In this study, we examined processes of change in trauma-focused cognitive behavioral therapy (TF-CBT) delivered to a community sample of 81 youths. Emotional processing theory (EPT) is used as an organizational framework. EPT highlights activating and changing pathological trauma-related responses and increasing adaptive responses across cognitive, emotional, behavioral, and physiological domains. We coded sessions during the trauma-narration and -processing phase of TF-CBT to examine the extent to which pathological and adaptive trauma-related responses were activated across domains. Higher scores indicate that more domains (range = 0–4) were activated at a threshold of moderate to high intensity. Curvilinear change (inverted U, increase then decrease) in multimodal negative response scores across sessions predicted improvement in internalizing symptoms and symptoms of posttraumatic stress disorder after treatment. Linear increases in multimodal positive responses predicted improvement in externalizing symptoms. Findings suggest value in activating and changing both pathological and adaptive trauma responses across multiple domains and examining nonlinear patterns of change.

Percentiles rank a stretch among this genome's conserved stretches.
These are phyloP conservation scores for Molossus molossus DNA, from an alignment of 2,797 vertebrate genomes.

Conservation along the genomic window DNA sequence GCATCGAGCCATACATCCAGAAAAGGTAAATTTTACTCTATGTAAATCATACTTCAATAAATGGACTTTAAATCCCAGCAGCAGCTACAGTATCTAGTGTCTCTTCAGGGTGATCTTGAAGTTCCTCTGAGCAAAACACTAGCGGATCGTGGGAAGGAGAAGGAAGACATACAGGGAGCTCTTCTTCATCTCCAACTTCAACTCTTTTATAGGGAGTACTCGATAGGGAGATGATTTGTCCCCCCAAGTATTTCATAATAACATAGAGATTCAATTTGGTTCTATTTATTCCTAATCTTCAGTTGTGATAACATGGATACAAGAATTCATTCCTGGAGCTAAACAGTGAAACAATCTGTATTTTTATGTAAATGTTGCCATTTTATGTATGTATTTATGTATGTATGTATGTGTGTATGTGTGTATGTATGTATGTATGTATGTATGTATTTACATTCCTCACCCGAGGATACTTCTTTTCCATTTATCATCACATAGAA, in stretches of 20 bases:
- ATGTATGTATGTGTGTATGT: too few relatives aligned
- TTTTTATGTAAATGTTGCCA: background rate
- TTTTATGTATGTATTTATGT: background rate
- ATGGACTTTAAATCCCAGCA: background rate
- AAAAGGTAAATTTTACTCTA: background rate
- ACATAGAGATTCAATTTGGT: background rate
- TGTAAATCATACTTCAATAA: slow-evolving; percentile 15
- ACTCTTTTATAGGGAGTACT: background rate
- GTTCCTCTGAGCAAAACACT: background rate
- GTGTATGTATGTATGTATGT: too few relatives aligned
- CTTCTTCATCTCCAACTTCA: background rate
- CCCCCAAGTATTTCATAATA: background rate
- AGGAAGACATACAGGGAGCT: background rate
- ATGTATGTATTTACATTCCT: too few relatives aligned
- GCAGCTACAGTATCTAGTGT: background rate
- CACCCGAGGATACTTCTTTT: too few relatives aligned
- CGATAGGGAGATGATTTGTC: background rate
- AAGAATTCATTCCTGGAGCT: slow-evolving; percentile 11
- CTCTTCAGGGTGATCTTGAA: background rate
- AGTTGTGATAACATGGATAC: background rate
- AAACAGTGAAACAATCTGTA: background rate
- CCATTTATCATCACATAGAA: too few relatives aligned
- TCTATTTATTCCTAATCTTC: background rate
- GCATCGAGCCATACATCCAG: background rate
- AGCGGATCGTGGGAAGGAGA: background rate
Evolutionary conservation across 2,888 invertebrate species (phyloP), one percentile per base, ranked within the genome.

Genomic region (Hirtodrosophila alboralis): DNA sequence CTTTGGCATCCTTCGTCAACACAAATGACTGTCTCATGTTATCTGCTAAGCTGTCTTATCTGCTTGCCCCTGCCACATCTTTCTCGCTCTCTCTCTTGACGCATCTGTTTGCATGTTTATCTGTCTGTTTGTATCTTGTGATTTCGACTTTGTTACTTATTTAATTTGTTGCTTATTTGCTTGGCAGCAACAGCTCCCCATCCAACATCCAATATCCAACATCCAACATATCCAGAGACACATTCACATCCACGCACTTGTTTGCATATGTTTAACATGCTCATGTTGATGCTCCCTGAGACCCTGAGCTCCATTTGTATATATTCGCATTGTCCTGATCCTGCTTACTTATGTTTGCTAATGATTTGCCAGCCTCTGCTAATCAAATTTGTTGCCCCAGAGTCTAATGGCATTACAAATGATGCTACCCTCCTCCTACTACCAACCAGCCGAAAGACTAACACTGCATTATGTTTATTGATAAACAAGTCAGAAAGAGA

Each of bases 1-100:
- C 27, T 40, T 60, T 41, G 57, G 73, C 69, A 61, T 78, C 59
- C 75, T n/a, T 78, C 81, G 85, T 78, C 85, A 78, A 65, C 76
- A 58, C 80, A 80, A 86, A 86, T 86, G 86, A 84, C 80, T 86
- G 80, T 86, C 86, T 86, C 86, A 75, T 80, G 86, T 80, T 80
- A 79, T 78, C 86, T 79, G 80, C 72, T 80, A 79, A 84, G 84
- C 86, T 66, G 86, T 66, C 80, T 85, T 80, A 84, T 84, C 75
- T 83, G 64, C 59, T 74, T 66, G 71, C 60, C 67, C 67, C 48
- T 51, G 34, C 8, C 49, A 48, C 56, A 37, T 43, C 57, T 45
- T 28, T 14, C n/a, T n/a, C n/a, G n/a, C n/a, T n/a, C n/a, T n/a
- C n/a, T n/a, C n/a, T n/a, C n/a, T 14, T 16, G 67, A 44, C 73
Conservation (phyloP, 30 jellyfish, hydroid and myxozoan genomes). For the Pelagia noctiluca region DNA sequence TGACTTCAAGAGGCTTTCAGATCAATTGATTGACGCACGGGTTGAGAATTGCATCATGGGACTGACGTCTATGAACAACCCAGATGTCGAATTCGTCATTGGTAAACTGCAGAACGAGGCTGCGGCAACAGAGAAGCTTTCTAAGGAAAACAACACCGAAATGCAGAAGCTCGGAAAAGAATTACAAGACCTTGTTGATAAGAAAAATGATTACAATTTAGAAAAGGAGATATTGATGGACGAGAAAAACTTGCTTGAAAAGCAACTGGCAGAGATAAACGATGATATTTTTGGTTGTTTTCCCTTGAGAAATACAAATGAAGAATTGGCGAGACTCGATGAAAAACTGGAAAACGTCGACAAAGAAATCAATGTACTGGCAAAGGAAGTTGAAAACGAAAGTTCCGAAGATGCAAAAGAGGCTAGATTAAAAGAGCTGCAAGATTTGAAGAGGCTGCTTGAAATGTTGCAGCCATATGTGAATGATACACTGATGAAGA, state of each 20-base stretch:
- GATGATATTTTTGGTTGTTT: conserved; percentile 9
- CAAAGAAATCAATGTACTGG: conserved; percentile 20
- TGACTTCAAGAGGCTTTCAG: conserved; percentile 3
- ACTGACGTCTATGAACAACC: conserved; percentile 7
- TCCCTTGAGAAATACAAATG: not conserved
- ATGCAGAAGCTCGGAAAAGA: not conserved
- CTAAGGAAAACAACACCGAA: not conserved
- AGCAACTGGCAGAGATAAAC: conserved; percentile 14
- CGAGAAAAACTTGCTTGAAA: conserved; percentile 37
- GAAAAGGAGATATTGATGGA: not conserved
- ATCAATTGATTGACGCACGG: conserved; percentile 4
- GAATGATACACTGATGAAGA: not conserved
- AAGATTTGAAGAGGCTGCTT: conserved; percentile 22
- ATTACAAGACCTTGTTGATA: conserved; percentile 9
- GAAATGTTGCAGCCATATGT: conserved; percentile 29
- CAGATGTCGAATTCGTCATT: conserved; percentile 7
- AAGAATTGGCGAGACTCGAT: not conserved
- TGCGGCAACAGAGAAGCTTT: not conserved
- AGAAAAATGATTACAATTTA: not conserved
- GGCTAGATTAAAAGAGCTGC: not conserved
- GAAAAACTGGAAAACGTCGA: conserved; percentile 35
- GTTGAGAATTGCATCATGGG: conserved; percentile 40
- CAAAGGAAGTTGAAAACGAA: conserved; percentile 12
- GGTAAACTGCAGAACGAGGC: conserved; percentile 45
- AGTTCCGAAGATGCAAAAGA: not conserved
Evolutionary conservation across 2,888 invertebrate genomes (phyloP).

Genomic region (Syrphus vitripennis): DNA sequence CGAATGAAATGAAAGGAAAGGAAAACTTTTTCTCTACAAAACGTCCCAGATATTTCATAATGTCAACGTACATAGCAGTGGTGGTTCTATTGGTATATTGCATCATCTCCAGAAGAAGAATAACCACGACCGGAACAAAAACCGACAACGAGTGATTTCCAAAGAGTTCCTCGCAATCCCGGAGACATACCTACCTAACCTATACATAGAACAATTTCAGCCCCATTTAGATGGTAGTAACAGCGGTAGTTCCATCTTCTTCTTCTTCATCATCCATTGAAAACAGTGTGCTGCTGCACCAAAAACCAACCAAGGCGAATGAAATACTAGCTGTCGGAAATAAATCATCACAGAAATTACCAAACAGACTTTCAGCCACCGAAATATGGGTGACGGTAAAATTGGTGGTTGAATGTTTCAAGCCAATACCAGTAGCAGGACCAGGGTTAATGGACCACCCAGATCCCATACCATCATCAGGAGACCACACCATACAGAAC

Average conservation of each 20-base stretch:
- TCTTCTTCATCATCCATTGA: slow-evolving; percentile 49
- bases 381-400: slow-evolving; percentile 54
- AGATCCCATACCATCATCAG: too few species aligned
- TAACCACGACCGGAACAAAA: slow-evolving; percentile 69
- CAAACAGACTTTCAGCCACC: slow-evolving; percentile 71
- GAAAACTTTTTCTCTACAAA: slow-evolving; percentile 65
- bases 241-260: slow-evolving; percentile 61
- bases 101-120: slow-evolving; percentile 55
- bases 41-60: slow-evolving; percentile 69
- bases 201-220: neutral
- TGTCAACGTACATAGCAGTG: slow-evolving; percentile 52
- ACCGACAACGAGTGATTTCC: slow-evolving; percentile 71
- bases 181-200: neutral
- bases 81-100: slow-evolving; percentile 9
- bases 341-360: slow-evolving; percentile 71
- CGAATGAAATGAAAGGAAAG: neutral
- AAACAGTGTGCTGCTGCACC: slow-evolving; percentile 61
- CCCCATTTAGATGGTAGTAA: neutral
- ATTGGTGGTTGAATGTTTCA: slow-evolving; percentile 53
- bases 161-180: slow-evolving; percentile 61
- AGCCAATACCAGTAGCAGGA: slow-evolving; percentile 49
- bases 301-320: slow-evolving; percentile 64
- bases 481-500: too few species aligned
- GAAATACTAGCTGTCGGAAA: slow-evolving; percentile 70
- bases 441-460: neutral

All Science Journal Classification (ASJC) codes
- Clinical Psychology